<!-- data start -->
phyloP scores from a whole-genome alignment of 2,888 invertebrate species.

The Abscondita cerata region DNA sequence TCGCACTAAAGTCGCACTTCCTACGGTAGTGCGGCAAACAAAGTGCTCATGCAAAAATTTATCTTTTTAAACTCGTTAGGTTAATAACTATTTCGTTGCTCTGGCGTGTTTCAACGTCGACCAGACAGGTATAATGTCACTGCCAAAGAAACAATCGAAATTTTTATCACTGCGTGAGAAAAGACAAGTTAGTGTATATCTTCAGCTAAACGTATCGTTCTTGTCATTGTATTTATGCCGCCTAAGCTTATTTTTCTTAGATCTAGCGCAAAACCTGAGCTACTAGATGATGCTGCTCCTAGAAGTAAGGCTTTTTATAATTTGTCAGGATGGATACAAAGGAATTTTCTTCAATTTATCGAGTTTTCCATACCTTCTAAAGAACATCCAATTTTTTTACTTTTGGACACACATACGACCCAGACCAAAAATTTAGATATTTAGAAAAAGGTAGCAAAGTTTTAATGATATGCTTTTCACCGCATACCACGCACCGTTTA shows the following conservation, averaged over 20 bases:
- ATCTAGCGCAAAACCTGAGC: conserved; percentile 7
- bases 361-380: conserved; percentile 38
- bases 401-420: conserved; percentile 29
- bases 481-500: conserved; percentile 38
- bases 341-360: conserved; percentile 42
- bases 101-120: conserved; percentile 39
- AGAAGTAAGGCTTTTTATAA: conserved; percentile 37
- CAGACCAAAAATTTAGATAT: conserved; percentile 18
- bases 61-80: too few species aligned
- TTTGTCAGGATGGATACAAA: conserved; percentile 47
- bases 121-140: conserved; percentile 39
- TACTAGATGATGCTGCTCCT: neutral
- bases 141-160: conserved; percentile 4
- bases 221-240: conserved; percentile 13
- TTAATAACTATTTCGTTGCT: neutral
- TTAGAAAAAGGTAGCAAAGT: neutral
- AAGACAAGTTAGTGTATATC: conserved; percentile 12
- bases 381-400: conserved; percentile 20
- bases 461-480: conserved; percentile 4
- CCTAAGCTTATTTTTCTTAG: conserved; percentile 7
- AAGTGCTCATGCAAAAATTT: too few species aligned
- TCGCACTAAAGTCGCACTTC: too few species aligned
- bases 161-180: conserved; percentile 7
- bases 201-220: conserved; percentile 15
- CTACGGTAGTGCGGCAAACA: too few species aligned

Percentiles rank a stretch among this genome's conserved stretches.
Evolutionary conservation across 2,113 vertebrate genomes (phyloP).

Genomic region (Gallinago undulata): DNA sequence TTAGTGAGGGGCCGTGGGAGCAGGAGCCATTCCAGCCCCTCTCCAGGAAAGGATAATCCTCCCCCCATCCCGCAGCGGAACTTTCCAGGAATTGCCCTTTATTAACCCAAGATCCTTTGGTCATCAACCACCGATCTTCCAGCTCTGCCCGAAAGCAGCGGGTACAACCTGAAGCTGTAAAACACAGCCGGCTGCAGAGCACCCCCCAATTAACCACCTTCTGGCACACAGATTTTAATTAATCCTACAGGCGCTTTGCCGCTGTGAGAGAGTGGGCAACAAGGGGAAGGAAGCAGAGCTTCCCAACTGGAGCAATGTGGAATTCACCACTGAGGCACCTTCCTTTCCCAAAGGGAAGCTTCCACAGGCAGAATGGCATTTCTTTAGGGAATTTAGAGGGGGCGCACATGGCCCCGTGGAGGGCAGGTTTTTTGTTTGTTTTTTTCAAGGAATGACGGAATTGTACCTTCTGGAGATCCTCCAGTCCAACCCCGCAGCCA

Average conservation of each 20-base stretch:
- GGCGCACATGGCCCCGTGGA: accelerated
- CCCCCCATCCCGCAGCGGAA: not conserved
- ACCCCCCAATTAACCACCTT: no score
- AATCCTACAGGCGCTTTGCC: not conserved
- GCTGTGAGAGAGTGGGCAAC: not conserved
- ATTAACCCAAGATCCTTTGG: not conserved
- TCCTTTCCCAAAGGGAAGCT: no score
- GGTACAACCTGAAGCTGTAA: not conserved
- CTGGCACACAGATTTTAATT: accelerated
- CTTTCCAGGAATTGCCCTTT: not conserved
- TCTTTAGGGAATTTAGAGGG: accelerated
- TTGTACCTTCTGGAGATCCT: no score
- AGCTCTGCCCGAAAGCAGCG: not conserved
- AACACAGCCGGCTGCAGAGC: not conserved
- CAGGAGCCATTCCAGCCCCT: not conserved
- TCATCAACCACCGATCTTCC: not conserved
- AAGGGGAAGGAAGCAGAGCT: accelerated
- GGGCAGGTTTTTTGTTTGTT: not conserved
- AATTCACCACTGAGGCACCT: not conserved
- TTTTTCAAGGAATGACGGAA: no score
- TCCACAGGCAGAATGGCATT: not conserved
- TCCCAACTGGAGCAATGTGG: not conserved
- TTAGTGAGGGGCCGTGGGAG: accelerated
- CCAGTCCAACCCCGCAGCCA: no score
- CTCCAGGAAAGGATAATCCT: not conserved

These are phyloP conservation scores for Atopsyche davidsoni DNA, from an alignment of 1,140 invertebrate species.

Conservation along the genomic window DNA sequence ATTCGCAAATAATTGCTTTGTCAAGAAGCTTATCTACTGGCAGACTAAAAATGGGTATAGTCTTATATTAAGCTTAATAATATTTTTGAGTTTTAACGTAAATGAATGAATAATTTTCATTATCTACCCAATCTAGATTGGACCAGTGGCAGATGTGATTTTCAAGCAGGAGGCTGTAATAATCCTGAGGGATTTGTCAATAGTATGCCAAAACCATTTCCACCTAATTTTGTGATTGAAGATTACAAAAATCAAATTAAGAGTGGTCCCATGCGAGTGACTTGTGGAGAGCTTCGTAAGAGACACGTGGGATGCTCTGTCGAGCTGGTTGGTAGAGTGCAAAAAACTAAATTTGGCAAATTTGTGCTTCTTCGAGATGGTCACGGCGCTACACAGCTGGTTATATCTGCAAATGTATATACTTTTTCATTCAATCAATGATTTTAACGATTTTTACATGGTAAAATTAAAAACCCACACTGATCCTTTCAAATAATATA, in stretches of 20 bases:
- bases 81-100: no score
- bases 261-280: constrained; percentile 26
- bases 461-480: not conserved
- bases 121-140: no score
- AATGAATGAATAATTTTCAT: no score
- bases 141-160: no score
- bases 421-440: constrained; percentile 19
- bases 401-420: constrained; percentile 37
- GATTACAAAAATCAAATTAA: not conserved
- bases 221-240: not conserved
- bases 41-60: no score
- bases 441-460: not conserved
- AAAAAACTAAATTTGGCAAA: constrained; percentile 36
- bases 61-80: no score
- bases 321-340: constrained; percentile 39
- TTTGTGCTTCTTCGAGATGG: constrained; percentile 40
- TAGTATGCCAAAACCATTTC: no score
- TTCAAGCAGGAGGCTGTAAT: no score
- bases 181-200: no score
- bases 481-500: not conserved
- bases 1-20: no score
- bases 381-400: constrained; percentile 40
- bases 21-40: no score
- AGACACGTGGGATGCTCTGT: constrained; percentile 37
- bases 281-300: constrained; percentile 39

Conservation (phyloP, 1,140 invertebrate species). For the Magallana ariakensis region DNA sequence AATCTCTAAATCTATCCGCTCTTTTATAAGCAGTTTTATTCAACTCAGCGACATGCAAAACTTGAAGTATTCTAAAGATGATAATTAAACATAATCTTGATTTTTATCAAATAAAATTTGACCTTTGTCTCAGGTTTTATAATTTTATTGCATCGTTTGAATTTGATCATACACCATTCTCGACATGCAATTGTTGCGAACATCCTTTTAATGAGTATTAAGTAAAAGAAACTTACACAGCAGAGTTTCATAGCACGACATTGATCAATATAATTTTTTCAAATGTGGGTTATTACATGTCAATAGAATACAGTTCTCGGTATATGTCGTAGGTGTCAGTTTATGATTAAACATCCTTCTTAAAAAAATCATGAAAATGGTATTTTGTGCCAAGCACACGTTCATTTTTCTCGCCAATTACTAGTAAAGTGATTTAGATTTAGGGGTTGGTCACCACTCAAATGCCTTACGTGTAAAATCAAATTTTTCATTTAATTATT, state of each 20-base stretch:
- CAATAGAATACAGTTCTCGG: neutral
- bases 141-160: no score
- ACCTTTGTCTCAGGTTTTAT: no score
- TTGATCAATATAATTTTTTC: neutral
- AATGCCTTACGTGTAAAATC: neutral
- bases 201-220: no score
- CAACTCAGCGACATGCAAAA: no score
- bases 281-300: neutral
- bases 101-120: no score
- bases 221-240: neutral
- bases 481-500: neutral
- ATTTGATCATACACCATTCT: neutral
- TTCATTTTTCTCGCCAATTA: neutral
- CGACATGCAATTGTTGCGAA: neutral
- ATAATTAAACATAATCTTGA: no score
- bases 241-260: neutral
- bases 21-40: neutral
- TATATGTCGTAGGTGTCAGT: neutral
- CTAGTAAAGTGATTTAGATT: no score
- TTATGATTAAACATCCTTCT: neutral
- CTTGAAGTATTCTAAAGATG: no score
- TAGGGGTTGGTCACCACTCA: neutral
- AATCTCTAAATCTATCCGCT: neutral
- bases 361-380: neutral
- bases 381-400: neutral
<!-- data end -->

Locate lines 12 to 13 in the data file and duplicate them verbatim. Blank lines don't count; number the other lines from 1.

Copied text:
- TTTGTCAGGATGGATACAAA: conserved; percentile 47
- bases 121-140: conserved; percentile 39